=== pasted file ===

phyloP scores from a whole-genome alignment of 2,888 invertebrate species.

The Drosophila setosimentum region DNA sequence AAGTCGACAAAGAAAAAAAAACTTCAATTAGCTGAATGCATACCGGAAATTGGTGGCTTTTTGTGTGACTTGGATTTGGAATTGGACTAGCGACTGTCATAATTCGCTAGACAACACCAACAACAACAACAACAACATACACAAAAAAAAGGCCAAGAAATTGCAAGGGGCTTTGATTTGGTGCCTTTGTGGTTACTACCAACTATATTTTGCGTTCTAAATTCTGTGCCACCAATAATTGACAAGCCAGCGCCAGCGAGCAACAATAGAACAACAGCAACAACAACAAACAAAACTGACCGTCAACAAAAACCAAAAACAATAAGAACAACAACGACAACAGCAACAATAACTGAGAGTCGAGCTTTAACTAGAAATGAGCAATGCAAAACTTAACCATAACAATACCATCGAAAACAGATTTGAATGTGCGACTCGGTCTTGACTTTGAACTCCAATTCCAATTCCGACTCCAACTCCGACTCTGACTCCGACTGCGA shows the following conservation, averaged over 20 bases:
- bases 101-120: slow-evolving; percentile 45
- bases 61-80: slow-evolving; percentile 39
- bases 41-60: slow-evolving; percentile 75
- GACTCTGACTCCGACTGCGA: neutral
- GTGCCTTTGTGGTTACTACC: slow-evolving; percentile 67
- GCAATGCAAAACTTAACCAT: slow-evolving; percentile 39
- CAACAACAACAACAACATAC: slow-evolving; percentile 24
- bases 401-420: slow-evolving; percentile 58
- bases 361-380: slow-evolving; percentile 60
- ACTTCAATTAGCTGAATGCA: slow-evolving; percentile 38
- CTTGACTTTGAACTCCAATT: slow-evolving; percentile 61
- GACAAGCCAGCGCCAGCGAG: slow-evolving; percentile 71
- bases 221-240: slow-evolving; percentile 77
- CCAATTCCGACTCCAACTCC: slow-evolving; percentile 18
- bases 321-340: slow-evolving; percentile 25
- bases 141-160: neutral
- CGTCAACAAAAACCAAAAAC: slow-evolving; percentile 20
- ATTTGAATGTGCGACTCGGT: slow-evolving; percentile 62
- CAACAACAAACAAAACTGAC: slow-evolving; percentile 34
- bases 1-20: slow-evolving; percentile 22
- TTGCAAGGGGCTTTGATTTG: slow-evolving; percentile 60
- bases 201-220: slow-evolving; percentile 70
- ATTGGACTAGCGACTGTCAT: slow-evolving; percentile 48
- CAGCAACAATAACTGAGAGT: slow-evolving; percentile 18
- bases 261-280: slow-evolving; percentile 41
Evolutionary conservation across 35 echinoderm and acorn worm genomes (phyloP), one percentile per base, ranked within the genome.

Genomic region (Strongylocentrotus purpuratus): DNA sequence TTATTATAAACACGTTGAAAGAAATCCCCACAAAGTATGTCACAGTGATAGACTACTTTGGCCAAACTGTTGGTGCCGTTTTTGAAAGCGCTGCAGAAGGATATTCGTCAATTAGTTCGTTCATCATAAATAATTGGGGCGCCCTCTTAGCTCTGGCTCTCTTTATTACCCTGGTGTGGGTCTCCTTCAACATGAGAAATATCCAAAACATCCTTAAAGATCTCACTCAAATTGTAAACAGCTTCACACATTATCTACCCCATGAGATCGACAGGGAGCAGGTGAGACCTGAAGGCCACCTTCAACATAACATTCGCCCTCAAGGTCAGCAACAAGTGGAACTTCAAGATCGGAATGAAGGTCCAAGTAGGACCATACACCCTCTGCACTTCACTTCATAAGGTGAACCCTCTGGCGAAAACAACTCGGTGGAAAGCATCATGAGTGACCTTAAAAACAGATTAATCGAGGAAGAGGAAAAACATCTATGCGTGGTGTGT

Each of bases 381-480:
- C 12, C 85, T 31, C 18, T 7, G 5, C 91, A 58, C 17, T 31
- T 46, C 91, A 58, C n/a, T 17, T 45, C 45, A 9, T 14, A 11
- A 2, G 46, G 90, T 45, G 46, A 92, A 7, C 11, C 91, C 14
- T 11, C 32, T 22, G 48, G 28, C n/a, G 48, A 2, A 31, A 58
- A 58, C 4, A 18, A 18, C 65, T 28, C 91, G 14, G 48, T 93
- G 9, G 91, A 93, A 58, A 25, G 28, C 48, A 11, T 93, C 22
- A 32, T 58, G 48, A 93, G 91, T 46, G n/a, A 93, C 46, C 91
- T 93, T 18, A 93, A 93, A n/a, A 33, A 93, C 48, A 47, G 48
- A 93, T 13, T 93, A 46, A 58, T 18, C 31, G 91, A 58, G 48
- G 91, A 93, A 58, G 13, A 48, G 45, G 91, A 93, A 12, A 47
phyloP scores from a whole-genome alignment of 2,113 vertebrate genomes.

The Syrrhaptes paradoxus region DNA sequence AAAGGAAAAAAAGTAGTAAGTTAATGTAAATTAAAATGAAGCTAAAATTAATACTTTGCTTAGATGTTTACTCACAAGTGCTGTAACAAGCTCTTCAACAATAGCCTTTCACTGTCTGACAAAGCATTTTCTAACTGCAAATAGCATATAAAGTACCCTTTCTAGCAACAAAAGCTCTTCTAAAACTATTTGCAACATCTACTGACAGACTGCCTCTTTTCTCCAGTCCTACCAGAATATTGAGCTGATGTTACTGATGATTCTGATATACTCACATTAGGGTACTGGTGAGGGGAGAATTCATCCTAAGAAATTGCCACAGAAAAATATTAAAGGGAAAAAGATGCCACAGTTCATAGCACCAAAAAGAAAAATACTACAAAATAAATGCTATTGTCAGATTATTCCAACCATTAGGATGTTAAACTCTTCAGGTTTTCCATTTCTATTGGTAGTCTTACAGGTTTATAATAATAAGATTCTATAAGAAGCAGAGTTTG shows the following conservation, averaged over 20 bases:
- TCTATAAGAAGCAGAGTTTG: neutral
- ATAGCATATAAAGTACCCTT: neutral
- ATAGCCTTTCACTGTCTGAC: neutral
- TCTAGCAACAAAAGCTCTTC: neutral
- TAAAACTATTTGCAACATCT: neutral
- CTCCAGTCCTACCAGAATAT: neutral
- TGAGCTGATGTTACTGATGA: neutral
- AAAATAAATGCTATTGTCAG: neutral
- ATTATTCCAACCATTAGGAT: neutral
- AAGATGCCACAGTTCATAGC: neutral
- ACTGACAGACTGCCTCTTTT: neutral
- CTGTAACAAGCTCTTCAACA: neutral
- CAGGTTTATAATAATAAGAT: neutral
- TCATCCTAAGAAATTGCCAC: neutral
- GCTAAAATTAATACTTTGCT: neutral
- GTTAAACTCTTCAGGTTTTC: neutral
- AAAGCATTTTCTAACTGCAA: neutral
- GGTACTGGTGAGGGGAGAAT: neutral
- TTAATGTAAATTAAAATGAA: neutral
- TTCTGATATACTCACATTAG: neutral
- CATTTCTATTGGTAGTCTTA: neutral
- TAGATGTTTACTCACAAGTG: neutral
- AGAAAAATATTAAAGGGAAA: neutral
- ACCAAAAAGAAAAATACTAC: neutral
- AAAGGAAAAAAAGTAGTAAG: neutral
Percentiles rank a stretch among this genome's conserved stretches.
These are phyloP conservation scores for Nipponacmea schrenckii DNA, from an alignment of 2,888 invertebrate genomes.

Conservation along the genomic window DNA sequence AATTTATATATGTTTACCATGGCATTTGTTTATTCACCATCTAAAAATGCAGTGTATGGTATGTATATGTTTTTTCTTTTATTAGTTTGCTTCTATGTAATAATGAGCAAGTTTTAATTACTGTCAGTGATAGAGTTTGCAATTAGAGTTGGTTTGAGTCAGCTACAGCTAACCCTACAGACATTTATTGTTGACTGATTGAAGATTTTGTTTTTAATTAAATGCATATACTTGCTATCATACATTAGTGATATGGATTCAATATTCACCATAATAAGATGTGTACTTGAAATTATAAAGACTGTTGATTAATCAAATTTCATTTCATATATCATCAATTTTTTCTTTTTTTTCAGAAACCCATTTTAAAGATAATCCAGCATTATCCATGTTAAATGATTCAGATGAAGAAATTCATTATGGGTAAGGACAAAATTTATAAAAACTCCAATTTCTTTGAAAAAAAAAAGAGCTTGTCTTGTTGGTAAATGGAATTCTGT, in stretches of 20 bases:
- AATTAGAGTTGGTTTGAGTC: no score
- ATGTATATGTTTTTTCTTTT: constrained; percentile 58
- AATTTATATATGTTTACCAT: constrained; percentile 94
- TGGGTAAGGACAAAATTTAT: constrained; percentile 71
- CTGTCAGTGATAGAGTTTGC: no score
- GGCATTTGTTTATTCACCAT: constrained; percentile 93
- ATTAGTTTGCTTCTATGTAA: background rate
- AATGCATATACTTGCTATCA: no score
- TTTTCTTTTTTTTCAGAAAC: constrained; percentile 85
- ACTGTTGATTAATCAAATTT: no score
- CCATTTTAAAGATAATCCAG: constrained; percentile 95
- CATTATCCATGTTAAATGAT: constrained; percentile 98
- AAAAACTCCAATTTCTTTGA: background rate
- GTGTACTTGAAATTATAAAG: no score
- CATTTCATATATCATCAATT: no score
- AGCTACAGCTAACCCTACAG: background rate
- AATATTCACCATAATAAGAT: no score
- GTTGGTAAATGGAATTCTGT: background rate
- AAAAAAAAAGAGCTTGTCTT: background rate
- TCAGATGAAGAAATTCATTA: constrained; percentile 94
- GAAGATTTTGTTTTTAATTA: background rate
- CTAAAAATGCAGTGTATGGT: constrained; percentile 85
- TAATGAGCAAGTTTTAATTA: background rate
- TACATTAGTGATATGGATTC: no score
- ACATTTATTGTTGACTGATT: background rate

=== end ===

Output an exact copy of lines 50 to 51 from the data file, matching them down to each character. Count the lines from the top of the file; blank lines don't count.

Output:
- AAAATAAATGCTATTGTCAG: neutral
- ATTATTCCAACCATTAGGAT: neutral